APA began testing 43 kilometres of the pipeline last year, with early results indicating it can carry 100 per cent hydrogen without any need to reduce operating pressure. Under the MoU, a jointly-funded pre-feasibility study will determine whether green hydrogen can be transported by the Parmelia gas pipeline to WesCEF‘s production facilities in Kwinana.
APA CEO and managing director Rob Wheals announced he is pleased with the new partnership.
“This study could be a game-changer for the transportation of green hydrogen by supporting Australia’s first potential conversion of a natural gas transmission pipeline to 100 per cent hydrogen-ready,” he said.
“Hydrogen won’t be delivered at scale through trucks and trains – we will need large scale interconnected networks which can bring the benefit of resources to our industry hubs, cities and homes.”
If the feasibility study is successful, it could allow the Parmelia gas pipeline to become a pure renewable service, one that could facilitate the production of green ammonia and other sustainable chemicals.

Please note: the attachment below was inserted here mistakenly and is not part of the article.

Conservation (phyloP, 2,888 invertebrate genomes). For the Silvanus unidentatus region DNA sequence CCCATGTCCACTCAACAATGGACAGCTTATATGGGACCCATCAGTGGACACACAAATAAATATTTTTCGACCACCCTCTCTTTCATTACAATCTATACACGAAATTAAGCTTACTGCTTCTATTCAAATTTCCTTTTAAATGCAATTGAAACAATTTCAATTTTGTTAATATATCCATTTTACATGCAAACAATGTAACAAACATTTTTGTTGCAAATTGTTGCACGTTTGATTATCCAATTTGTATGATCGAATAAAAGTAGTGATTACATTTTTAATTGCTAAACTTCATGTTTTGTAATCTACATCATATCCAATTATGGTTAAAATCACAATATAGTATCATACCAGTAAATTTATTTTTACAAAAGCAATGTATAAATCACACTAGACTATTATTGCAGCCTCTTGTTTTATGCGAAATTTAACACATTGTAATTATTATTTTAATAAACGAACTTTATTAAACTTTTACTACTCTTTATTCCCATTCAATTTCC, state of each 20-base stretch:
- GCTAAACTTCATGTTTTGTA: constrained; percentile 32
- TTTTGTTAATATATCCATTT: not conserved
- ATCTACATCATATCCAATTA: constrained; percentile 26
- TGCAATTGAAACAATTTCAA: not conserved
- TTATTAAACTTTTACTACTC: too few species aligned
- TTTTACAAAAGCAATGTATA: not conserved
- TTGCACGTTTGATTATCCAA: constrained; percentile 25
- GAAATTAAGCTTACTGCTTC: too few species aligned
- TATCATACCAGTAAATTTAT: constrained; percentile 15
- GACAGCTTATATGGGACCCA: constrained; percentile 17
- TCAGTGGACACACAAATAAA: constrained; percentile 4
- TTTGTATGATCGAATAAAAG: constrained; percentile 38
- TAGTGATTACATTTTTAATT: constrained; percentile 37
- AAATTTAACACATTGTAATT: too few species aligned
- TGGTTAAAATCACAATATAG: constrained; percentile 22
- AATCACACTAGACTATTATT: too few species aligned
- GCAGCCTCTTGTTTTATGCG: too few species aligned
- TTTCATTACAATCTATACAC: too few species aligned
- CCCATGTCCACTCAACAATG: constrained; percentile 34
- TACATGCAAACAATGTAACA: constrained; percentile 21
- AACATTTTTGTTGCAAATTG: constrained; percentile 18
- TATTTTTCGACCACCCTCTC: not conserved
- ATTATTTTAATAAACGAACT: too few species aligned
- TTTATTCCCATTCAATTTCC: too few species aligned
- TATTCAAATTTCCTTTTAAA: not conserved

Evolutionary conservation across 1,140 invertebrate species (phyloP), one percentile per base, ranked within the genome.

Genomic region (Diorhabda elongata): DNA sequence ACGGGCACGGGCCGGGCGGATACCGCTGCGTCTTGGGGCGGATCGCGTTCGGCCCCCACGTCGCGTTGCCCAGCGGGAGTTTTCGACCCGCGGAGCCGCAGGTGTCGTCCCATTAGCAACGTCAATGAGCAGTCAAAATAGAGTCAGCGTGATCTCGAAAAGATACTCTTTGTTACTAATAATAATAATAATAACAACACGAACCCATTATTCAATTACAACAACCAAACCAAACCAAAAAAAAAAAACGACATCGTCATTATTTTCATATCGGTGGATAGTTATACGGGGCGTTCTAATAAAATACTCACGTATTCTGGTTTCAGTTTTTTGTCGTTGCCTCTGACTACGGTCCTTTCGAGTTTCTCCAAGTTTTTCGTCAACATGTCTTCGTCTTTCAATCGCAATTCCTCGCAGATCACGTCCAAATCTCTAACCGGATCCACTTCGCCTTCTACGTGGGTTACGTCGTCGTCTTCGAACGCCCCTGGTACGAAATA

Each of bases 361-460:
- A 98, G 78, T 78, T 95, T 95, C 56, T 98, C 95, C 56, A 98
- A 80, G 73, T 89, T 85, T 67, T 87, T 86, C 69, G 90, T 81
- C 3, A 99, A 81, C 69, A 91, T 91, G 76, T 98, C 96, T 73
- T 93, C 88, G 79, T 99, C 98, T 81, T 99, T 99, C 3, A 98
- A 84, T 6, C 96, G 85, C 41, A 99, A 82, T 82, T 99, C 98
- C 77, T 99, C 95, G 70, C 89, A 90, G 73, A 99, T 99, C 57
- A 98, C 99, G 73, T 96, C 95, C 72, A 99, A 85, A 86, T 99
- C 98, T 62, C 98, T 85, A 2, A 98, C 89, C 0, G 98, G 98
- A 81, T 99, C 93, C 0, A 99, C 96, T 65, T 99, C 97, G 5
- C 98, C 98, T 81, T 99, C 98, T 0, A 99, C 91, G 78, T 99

It could will also help WesCEF to decarbonise its operations at Kwinana; currently, these facilities are responsible for the production and distribution of many essential products within agricultural, construction and mining industries, as well as household energy used for cooking, hot water and heating.
According to WesCEF’s managing director Ian Hansen, the project would change the economics of green hydrogen at Kwinana.
“WesCEF has a successful history in decarbonising its operations, achieving a 40 per cent reduction in emissions during the first phase of its decarbonisation journey. Projects like this can unlock further reductions in emissions,” he said.
“WesCEF sees partnerships with industry leading organisations like APA as critical to delivering on its recently announced target of net zero emissions by 2050. We see collaboration as fundamental to unlocking decarbonisation opportunities across our value chains.”
Phase two testing has commenced in a state-of-the-art testing lab the University of Wollongong, in partnership with the Future Fuels Cooperative Research Centre and supported by a $300,000 grant from the Western Australian government. This involves testing the pipeline materials in a gaseous hydrogen environment and comparing its performance against the results from phase one.
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